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Pedro Almodóvar in conversation at the BFI, Part One

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For the better part of a decade, I have been a huge admirer of the work of Spanish director, Pedro Almodóvar. I studied Spanish at university and spent a year living in Spain, where I was introduced to the work of this particular cinematic legend. It began when I saw Penelope Cruz play an HIV-positive, pregnant nun in All About My Mother (Todo Sobre Mi Madre) and thought How did he make that seem believable? and it has continued over the years, via films such as the hilarious – and equally bizarre – Tie Me Up! Tie Me Down! (Átame!) and the jaw-droppingly twisted The Skin I Live In (La piel que habito). So, to say I was excited to see the man in person at the BFI, London, is something of an understatement.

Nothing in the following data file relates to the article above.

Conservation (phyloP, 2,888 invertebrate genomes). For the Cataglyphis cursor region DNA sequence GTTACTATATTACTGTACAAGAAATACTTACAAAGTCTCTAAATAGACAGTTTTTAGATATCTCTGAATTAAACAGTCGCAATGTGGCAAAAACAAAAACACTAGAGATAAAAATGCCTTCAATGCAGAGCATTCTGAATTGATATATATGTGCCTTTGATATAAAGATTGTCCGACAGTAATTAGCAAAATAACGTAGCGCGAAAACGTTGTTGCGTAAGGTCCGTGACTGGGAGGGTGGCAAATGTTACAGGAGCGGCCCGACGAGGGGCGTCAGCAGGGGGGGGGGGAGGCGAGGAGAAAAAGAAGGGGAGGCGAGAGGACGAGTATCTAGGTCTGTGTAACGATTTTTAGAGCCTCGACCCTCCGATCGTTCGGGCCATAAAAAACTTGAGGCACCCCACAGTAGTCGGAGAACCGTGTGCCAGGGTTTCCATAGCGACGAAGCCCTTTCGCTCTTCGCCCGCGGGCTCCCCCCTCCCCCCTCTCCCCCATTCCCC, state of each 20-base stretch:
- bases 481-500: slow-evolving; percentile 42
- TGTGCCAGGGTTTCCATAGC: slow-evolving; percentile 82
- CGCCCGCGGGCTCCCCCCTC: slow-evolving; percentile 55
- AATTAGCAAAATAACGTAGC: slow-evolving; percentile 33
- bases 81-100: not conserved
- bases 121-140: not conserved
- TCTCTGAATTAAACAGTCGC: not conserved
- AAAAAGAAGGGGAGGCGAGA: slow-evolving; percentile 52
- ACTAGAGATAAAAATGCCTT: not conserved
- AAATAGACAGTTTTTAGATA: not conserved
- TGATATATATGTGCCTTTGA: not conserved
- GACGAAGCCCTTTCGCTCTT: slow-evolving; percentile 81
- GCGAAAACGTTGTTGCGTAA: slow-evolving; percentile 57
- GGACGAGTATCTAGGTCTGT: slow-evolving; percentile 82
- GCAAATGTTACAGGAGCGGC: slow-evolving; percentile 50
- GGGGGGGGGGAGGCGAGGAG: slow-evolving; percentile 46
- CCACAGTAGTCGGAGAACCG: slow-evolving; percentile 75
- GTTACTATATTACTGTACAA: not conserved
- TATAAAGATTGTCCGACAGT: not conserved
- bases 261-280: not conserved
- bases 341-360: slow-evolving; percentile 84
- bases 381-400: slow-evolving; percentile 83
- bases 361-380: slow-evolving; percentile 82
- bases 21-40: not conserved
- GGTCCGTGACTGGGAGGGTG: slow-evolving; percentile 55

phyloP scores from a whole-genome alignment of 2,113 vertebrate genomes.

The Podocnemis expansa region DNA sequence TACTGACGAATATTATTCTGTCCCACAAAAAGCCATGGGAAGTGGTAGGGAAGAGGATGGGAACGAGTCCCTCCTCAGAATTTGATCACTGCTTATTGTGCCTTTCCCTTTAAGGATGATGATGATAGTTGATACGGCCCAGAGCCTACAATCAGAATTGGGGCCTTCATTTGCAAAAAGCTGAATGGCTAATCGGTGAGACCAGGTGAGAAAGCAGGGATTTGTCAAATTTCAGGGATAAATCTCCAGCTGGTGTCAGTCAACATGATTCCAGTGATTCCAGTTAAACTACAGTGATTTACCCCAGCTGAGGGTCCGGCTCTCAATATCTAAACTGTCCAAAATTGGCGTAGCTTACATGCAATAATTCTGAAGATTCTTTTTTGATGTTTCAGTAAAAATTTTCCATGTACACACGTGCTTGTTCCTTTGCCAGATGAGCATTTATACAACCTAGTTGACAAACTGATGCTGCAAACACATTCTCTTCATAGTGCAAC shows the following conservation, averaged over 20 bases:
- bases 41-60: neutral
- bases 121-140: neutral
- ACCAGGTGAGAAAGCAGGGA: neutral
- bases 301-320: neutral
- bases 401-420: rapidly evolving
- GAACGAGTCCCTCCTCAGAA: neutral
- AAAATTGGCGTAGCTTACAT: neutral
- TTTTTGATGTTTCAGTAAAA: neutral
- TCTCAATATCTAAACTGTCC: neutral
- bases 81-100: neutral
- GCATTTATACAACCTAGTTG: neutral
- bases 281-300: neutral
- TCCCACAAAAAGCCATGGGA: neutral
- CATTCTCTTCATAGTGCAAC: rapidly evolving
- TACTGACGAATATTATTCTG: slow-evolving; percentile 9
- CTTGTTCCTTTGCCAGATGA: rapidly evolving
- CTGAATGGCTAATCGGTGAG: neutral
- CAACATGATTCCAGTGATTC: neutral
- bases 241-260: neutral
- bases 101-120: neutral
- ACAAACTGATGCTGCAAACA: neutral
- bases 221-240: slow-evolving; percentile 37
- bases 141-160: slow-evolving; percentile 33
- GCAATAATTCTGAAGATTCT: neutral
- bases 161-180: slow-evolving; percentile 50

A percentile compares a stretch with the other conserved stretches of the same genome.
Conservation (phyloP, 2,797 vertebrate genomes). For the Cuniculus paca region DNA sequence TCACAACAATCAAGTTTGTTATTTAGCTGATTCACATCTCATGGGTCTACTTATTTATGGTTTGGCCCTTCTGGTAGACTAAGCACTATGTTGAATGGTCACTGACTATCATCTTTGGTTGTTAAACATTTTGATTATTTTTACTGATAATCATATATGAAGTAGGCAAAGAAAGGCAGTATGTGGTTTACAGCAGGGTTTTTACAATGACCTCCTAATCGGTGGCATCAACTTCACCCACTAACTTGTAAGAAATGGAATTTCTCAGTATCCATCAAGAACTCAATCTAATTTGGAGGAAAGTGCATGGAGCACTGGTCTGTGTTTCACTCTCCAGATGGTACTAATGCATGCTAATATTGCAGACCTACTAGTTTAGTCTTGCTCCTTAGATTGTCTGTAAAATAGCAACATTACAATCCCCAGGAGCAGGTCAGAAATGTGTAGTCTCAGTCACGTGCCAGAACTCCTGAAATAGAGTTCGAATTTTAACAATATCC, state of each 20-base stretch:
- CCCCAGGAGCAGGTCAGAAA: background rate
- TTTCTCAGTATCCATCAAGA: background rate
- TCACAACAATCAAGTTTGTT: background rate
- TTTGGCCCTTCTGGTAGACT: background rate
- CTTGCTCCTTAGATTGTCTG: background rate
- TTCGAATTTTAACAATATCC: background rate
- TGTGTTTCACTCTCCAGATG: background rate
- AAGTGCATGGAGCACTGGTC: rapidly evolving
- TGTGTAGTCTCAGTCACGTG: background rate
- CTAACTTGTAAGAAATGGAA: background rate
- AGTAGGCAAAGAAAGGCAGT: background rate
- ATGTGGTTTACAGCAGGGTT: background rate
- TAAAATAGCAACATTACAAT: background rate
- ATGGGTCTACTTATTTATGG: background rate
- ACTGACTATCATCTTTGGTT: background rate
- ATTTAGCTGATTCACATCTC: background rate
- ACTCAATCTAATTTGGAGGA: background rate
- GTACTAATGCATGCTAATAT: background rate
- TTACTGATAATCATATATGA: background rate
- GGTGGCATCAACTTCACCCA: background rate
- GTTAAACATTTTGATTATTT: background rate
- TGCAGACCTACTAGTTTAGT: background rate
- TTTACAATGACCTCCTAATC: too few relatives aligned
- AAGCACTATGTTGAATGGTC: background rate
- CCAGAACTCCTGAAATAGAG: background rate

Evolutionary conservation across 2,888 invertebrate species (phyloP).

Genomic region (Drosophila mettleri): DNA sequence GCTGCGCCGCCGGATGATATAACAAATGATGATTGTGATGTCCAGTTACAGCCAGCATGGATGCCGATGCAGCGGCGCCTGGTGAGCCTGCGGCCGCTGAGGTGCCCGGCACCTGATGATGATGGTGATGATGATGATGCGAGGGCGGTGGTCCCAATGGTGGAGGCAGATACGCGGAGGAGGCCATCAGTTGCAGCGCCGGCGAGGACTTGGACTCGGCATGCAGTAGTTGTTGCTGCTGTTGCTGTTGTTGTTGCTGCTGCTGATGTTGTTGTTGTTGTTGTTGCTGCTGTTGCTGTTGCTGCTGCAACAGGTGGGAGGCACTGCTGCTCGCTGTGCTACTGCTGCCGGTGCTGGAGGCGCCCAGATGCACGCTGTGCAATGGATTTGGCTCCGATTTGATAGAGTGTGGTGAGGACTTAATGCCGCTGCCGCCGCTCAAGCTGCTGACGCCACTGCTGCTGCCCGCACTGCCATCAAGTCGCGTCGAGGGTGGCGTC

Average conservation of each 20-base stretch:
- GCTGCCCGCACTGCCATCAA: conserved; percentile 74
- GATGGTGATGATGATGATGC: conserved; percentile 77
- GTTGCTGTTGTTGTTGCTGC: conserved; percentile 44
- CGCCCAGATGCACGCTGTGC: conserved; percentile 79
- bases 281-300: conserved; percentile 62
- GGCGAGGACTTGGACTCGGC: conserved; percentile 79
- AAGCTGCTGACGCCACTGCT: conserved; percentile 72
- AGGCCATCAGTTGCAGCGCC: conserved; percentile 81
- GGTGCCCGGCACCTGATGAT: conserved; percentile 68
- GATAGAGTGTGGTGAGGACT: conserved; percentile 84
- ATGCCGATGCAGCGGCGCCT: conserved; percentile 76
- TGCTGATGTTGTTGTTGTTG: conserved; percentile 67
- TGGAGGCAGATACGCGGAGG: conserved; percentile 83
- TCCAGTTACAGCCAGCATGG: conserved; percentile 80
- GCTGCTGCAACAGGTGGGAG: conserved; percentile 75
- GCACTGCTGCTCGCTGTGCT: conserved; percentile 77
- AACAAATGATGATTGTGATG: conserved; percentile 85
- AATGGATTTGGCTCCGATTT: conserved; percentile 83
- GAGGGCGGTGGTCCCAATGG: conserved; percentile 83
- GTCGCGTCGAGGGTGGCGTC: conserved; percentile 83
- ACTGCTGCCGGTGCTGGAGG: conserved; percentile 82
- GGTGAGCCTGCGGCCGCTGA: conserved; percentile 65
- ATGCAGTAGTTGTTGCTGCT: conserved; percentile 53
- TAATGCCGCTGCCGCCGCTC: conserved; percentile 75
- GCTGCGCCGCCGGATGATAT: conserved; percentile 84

But before we begin, let me just explain how the evening worked… Almodóvar’s command of English is very impressive. But his interviewer’s command of Spanish was even more impressive. And Spaniards talk very quickly! So, throughout the evening, Almodóvar would speak in both English and in Spanish. Sometimes just a line here or there and sometimes a whole ‘lesson’ in colour, or his upbringing. And when he spoke in Spanish, the interviewer would frantically scribble down what he was saying and then translate for the audience. So, any quotes you see below are a combination of direct and translated – from the interpreter and myself. There may be some paraphrasing…